The Tipton Daily Tribune from Tipton, Indiana on November 23, 1964 · Page 4
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The Tipton Daily Tribune from Tipton, Indiana · Page 4

Tipton, Indiana
Issue Date:
Monday, November 23, 1964
Page 4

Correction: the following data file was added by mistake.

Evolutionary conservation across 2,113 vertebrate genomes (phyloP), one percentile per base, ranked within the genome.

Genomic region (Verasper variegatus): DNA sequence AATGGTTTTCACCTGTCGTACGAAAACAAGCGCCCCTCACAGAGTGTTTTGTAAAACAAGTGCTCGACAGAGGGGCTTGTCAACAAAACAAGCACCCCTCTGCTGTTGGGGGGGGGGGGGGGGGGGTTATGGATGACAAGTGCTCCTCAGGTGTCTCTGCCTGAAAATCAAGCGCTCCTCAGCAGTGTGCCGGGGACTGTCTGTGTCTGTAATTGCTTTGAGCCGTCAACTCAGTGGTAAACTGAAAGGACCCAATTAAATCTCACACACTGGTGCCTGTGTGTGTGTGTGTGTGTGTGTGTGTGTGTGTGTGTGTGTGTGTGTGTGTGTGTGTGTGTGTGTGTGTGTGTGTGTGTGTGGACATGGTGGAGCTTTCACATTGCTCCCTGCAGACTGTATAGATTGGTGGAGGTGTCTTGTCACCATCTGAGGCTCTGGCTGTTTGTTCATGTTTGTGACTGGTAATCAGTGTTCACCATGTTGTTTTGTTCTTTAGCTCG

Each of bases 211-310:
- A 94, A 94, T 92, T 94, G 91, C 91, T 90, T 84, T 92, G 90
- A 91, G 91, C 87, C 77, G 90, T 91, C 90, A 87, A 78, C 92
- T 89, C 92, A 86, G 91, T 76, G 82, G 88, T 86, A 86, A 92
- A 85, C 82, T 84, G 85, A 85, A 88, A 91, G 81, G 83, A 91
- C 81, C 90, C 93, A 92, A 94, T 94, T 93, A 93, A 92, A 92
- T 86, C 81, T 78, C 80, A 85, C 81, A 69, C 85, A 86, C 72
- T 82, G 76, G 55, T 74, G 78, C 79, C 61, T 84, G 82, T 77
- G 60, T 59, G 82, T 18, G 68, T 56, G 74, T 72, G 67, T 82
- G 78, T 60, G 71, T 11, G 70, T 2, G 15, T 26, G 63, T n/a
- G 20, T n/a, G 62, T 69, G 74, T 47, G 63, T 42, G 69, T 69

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st:. 1 PAGE 4 THE.TIPTOdl Next Congress Has Big Job, EDITOR'S NOTE: Following is the sixth and final dispatch in a series dealing with President Johnson's new legislative proposals. A UPI veteran on agricultural policy reports that city congressmen hold the key to the success or failure of the Johnson farm program. By BERNARD BRENNER United Press international WASHINGTON (UPI)—president Johnson's package of arm hills for the new 89th Congress probably will include a plan under which farmers could draw federal payment's for idling millions of acres of low-grade cropland.. The proposal will be familiar to legislators who approved a somewhat similar program in the 1950's. In that respect at least it will be similar to other farm legislative battles shaping up in Congress. • They will deal -mostly with continuing or patching up old ; farm-aid program — not with efforts to strike out in completely new directions. Law Expires In 1965. Included are price-propping and production control plans for wheat, cotton and feed grains. Legislation covering all three commodities is due to expire at the end of the 1965 crop season. Prospects that the President will get all or most of what he proposes may have been brightened by Democratic congressional gains in the 1964 election. But in recent Jjears the Congress — especially the increasingly-urban House — has been increasingly unenthusiastic about farm bills. "We've got to sell these bills to the city boys. If it doesn't appeal to them, we're out of luck," said Chairman Harold D. Cooley, D-N.C, of the House Agriculture Committee. Ce^iej »aid he was braced for a hard fight on extending the current cotton subsidy program and on several other items. But Cooley also indicated he hopes to collect more GOP farm belt support on agricultural bills than he has had in most recent years. Outside Of Politics 'There's a chance we can c oiisider agriculture next year above the realm of partisan politics," Cooley said. Administration proposals for 1965 have not yet been made public. But if Johnson follows the recommendation of most of his advisory groups, Ihe package will include: Land-Retirement: A prgram under which farmers would be offered federal payments for taking marginal cropland out of production under contracts running 10 years or more.-Administration advisers want this plan geared to idle up to 40 million acres by 1970. Grains: Continuation through 1966 and several more years of existing programs under which farmers who voluntarily idle part of their wheat and feed grain acreage qualify for government, price supports and land-diversion payments. Possible changes include a proposal by administration advisers to allow wheat growers to divert some of their acreage under the diversion-payment system used for feed grains. The wheat plan gives cooperating growers price supports in two sections — a government support-loan plus a cash-value Wall Street Chatter NEW YORK (UPI) —Bradbury K . Thrulow of Winslow, Cohu & Stetson, Inc., says one cannot rule out the possibility of a "blowoff" in the market in the next few days. However, Thurlow believes that tax considerations will he the ruling force in the market in the next few weeks and the overall patter will continue to be erratic and meaningless as compared with the performance of individual stocks. . Thomson & McKinnon believes that. as technical stumbling blocks lie ahead, as they probably do, fresh opportunities will crop up from time to time for purchases in anticipation of a traditional year-end rally. Clark, Doge & Co. says that rather than follow strength, it is best for the trader to let the bubble burst and then look for bargains in the aftermah. Newton D. Zinder of E. F. Hutton & Co. Inc. says the deteriorating leadership in the market, as shown by many of the most active issues, would seem to lend credence to the view that some caution could now be exercised even though the eventual market high seems some distance' away. marketing certificate which are sold to processors. Feed grain growers get a combination of support loans and direct federal price support payments. Cotton: Extension of the controversial program, first adopted last year, under which federal subsidies are used to bring the cost of cotton to U.S. textile mills down to the low world-price level. Wool: Extension of ah existing program under which wool growers sell their crop for whatever the market will pay. The difference between the market price and a higher support level is covered by'a direct government payment. Comparatively little controversy is expected on this item. Sugar: Proposals to re%nact, possibly in revised form, legislation setting up sugar import quotas and attempting to settle a battle over expansion of domestic, beet sugar acreage. President sugar import legislation expires Dec. 31, but the import "controls will be kept in effect beyond that date by administrative action. . Consider Other Items This list is far from complete. Other items may include efforts to get new legislation to boost the income of dairy farmers, and a plan to base federal tobacco controls on pundage instead of acreage: Administration officials have indicated they will favor poundage controls for tobacco if the idea wins support from growers. Another major phase of administration farm policy in 1965 will probably include requests for increased appropriations to continue expansion of the 4 food stamp plan for improving the diets of needy families. Johnson may also request increased funds for rural com! munity development programs aimed ^ at . fighting poverty among low-income farmers and other depressed rural citizens. All in all, it shapes up as the busiest session in years as far as farm legislation is concerned —,and probably one of the most ; important ADVERTISEMENT ... PAST AND PRESENT FROM THE REMINGTON ELECTRIC SHAVER COLLECTION WE LEARN THAT IN 3000 B.C. MEN COULP ONLY . SHAVE WITH A RAZOR-SHARP TRANSLUCENT OBSIDIAN STONE. IN ANCIENT ROME BARBERS WHO DOUBLED AS SUE6EONS USED TWEEZERS TO PLUCK CUT WHISKERS. ALEXANDER THE GREAT ORDERED HIS WARRIORS TO BE CLEAN SHAVEN WHEN THEY WENT INTO BATTLE SO THE ENEMY COULD NOT PULL THEM OFF BALANCE BY THEIR BEARDS. OVER ipOO YEARS AGO THE CHINESE DEVELOPED HI&H QUALITY RAZORS THAT BECAME SO VALUABLE THAT THEY WERE TRADED AS "RAZOR MONEY." i NOW AVAILABLE FOR [MENIS THE I REMINGTON ' 'lEJcmON/Cir-THE FIRST ELECTRIC . SHAVER TO PERMIT SHAVIN& WITH OR WITHOUT A CORP. THE LEKTRONICK IS POWERED BY NICKEL CAPMIUM CELLS THAT ALLOW SHAVE AFTER SHAVE BEFORE RECHAR6IN&- ANP IT WORKS EQUALLY WELL FROM A WALL OUTLET FOR CORP SHAVES. * THE SCIENCE OF SHAVIN& .: TODAY WE ALSO i HAVE THE FIRST I CORPLESS SHAVER FOR WOMEN, THE LAPYREMINGTON LEKTEONCWHICH HAS TWO SEPARATE SHAVIN6 HEAPS TO MEET IHPIVIPUAL &ROOMINO < NEEDS. THIS ELEGANT SHAVER GROOMS SWIFTLY, SOFTLY " AND SO GENTiy. NO NEED TO WORRY ABOUTANKKOR SCRATCH WITH THE LAPY REMINGTON CORDLESS fHAVER. FRESH FROZEN TOMS 20-25 lb. U. S. I DAILY-TRIBUNE Moridriy, Nov. 23; GOVT INSPECTED Rib End Smaked PORK ROAST lb. 39c PICNICS lb. 33c Pork Loin Ground ROAST lb. 49c BEEF - 3 lb. $1.39 Plus Deposit FRESH BIG "C" CONTEST FREE BICYCLE Cut every Big C from Carters Finest Milk or Ice Cream carton. Sign them and put in our ticket box. Lucky winner Sat., Dec. 12, 19G4. Be here— It may be you. Large TANGERINE... doz. 49c Turley Winesap APPLE , . .4 lb. 39c Fresh CARROTS. . 2 pkg. 29c BiglOoz. $1.64 Size Instant Leaf LETTS Yellow onions Cello RADISHES:.. 1 pkg. 25c . lb. 19c 3 lb. 39c PUERTO Rli Banquet Frozen PUMPKIN PIES